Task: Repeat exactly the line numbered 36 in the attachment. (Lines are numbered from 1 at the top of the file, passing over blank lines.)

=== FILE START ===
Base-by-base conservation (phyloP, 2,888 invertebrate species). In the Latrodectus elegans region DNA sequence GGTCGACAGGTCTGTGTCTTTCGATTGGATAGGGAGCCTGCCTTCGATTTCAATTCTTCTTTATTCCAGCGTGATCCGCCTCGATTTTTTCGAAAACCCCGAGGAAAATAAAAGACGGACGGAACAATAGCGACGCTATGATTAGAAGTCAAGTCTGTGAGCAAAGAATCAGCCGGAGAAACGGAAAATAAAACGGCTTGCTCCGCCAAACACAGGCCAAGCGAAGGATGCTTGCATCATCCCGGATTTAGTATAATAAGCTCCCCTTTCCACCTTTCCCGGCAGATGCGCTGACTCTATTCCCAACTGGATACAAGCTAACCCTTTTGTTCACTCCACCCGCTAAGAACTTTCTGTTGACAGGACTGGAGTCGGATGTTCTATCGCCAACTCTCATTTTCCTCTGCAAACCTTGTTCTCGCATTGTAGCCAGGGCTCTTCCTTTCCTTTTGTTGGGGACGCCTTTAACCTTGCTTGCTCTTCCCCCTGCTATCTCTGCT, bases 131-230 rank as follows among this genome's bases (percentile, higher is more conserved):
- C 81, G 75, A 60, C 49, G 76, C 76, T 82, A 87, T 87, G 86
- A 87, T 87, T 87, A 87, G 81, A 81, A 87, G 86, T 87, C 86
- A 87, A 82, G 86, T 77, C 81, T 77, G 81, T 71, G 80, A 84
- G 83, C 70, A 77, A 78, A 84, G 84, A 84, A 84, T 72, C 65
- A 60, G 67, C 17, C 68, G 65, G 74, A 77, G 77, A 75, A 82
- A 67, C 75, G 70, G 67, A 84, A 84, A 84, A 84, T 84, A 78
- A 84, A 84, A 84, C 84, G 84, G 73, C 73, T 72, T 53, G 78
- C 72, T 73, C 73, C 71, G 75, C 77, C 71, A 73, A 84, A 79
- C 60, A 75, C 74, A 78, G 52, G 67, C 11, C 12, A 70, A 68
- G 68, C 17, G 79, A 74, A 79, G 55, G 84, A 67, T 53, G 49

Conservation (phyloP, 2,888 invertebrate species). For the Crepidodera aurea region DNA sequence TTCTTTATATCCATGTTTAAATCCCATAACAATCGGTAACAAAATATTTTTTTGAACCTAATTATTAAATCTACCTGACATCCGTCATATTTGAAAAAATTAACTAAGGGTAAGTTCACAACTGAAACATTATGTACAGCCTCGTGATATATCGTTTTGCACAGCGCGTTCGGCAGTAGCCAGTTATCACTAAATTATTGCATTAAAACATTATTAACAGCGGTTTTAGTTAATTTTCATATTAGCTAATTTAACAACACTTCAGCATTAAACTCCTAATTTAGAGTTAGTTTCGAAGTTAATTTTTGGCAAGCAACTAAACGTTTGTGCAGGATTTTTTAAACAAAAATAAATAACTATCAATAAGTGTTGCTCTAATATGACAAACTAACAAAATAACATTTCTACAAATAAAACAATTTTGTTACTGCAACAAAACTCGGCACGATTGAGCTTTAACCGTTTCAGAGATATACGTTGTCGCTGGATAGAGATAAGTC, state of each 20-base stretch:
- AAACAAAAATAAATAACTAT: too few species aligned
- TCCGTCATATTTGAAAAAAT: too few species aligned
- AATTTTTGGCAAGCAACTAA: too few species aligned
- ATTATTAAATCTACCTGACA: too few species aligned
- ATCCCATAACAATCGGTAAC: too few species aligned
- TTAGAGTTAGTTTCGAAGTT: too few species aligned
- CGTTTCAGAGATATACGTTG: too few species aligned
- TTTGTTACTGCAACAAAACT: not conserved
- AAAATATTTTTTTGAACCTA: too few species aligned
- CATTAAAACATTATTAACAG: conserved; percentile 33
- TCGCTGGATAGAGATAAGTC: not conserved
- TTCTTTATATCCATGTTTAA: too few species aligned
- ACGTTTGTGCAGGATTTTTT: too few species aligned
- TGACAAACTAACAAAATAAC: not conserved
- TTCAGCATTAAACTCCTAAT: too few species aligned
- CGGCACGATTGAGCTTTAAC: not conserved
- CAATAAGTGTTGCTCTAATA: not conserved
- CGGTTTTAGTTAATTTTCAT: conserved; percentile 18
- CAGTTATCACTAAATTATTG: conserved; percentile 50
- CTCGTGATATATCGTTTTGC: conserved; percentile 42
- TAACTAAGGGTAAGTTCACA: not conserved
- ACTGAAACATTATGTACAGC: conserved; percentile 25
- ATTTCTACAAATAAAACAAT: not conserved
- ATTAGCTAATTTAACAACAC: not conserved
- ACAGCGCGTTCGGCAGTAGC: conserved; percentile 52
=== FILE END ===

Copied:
- ATTAGCTAATTTAACAACAC: not conserved